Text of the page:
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ARS Home » Midwest Area » Ames, Iowa » Corn Insects and Crop Genetics Research » Research » Research Project #429881

Research Project: Managing Insects in the Corn Agro-Ecosystem

Location: Corn Insects and Crop Genetics Research

Project Number: 5030-22000-018-00-D
Project Type: In-House Appropriated

Start Date: Oct 1, 2015
End Date: Sep 30, 2020

Objective:
Objective 1: Improve knowledge of the ecology, genetics, and behavior of key corn pests, especially corn rootworm and lepidopteran species, such as European corn borer, corn earworm and western bean cutworm, in relation to pest abundance and insect resistance to transgenic corn. Sub-objective 1.A. Correlate genetic markers with phenotypic traits of interest in European corn borer, western corn rootworm and western bean cutworm. Sub-objective 1.B. Determine how larval movement and adult dispersal influence insect resistance to transgenic corn. Objective 2: For corn agro-ecosystems, determine potential impacts of changing farming practices on the demographics and ecology of pest and non-pest arthropods, such as the monarch butterfly. Sub-objective 2.A. Assess the potential value of neonicotinoid insecticide seed treatments to growers of major row crops under different agronomic conditions. Sub-objective 2.B. Develop strategies for improving monarch butterfly habitat in modern farm landscapes. Objective 3: Characterize genetic and biochemical responses associated with corn defenses to rootworm and lepidopteran caterpillar pest injury to enhance conventional and transgenic crop protection strategies. Sub-objective 3.A. Develop genetic markers and genomic tools for western corn rootworm, European corn borer, western bean cutworm, and other pests of corn. Sub-objective 3.B. Characterize genetic regulation of surface lipids on corn silks and assess protective capacity of these lipids on corn earworm feeding.

Approach:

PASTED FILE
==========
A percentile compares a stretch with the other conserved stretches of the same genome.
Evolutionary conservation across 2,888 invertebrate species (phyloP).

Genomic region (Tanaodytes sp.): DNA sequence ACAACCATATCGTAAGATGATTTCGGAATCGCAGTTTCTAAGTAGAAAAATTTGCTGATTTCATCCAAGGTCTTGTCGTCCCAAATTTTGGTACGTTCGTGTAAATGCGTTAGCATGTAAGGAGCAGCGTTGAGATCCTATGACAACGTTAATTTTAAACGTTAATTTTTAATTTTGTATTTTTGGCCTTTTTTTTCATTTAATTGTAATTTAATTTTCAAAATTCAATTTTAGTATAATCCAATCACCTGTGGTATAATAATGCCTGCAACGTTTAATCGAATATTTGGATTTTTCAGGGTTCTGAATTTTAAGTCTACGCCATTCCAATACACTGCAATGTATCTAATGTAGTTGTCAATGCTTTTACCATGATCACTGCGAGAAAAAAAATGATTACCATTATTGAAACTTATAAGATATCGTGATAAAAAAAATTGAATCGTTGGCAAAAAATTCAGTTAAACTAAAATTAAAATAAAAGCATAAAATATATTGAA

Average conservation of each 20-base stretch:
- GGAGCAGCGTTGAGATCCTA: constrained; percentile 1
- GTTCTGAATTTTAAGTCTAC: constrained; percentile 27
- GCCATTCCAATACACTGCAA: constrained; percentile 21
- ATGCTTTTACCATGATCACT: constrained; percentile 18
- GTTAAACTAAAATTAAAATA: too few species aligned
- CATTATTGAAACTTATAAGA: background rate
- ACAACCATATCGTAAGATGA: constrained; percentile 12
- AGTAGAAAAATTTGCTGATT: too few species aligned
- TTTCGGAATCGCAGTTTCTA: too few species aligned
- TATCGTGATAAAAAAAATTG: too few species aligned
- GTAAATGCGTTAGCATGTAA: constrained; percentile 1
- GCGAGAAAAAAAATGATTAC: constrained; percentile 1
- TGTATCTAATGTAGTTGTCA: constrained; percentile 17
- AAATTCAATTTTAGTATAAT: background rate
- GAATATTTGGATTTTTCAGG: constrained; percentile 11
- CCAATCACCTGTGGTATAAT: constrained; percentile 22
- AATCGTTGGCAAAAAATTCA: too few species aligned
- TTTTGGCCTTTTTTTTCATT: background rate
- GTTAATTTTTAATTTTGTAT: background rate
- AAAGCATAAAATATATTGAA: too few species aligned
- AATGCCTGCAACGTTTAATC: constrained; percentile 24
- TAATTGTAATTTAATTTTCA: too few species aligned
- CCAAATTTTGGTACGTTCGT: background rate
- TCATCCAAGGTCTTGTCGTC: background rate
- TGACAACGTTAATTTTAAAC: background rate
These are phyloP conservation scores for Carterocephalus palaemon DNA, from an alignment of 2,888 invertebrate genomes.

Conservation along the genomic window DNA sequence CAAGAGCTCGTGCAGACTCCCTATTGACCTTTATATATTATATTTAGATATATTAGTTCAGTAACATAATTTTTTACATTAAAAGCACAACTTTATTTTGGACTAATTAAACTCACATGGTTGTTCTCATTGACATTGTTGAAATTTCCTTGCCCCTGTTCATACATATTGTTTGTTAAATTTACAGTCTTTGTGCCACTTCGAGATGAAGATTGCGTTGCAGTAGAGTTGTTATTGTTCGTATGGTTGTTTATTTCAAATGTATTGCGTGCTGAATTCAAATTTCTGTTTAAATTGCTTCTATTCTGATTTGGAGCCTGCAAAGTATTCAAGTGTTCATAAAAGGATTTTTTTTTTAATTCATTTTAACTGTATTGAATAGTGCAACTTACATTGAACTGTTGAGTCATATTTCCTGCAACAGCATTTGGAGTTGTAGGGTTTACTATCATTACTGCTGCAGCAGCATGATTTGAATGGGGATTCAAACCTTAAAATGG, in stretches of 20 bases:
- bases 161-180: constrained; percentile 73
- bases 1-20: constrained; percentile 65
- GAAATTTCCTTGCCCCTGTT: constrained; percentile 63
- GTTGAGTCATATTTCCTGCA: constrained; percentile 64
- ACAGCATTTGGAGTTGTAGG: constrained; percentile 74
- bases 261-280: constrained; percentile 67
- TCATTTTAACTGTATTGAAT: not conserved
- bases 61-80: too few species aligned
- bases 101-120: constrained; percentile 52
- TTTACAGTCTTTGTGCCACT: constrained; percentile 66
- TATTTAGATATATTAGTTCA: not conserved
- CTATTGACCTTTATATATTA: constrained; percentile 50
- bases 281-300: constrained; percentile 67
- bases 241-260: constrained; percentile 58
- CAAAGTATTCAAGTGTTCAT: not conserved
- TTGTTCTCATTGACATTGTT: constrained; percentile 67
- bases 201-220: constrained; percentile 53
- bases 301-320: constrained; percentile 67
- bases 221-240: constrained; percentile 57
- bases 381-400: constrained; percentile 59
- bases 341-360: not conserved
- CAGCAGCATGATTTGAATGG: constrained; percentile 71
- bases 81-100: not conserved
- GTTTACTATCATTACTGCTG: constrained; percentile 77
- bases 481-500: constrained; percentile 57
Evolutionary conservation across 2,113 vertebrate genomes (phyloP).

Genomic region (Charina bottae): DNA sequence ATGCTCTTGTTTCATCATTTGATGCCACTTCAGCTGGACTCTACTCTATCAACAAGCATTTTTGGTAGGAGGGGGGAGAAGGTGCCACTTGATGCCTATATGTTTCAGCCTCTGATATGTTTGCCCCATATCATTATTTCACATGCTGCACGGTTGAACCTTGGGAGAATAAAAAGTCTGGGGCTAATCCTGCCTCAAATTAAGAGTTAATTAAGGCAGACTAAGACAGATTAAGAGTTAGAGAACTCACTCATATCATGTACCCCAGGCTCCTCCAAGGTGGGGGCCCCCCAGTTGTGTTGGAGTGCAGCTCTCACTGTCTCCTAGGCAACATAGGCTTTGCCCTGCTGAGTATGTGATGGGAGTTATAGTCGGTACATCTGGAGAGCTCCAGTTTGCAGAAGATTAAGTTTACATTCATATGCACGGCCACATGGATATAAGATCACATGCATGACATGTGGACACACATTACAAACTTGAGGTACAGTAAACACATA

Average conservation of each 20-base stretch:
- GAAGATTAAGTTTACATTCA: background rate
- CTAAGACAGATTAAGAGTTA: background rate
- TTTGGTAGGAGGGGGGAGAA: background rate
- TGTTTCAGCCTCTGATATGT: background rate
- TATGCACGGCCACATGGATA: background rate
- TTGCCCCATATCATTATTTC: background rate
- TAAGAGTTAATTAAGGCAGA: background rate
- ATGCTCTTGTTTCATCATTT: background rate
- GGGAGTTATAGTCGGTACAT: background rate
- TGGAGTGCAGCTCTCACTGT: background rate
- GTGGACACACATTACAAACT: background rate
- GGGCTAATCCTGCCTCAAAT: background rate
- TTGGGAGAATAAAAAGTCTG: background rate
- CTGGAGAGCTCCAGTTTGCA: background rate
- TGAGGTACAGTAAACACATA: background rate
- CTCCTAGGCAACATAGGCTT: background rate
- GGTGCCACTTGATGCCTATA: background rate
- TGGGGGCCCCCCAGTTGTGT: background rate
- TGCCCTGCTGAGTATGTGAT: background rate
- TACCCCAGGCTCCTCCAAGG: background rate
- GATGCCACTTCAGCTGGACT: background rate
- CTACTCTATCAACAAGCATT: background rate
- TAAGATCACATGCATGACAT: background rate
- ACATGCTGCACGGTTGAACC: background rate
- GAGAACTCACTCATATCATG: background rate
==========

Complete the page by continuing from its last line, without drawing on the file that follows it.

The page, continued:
Field-resistance in western corn rootworm (WCR) to Cry3Bb1 Bt toxins and in European corn borer (ECB) to Cry1Fa and Cry1Ab toxins will be mapped by using genotyping-by-sequencing (GBS) protocols and single nucleotide polymorphism (SNP) markers. Pedigrees will be constructed from Bt resistant and susceptible individuals of both species. GBS will be performed by constructing genomic DNA libraries from non-size-selected fragments, to which adapters with a unique barcode are ligated. A population mapping approach using a high density of SNP markers will be taken to identify loci that differ significantly between E- and Z-race ECB. The premise of population mapping is similar to quantitative trait loci (QTL) mapping, but SNPs with skewed frequencies between races are assumed to result from either selection for race-specific adaptations or genetic drift facilitated by restricted gene flow. GBS-derived SNP markers will be used to estimate gene flow among WCR populations. The strategy will be to estimate Wright's neighborhood area for WCR, the radius of which constitutes a measure of the typical distance genes move per generation. Dispersal and survival rates of fall armyworm (FAW) will be measured in field plot trials. FAW egg masses will be placed in the whorl of vegetative-stage corn plants surrounded by uninfested plants. Living and dead larvae on plants will be counted periodically using destructive sampling. Planting arrangements will include various combinations of Bt and non-Bt isoline plants. Flight behavior and capacity of WCR will be characterized and compared across three Cry3Bb1-resistant and two susceptible strains using flight mills to determine the degree to which resistance affects dispersal. In collaboration with other ARS laboratories and as a NP304 effort, a comprehensive review of the literature will be conducted to provide information on the usefulness of seed treatment with neonicotinoid insecticide in controlling target pests and protecting crops from yield loss. A series of studies will be conducted related to milkweed species selection (larval performance and oviposition preference), and milkweed plant establishment (determining patch sizes and maximizing sustainability of milkweeds). Initially, studies will focus on four Asclepias species found in Iowa: common milkweed, A. syriaca, swamp milkweed, A. incarnata, butterfly weed, A. tuberosa, and whorled milkweed, A. verticillata. Also, studies will be conducted to determine how to maintain these plants in the landscape while avoiding loss from plant competition. This will require identifying the best companion plants for the targeted milkweed species. Two sources of corn germplasm will be used to screen for silk activity against corn earworm (CEW). These corn lines and CEW resistant checks will be grown in the field. Emerged silks will be harvested, immediately frozen in liquid nitrogen, lyophilized, and ground to a powder using a knife mill. One cohort of powdered silks will be used for surface lipid metabolic analysis, while another will be used for CEW bioassays, allowing the metabolomic analysis and CEW feeding studies to be conducted in parallel.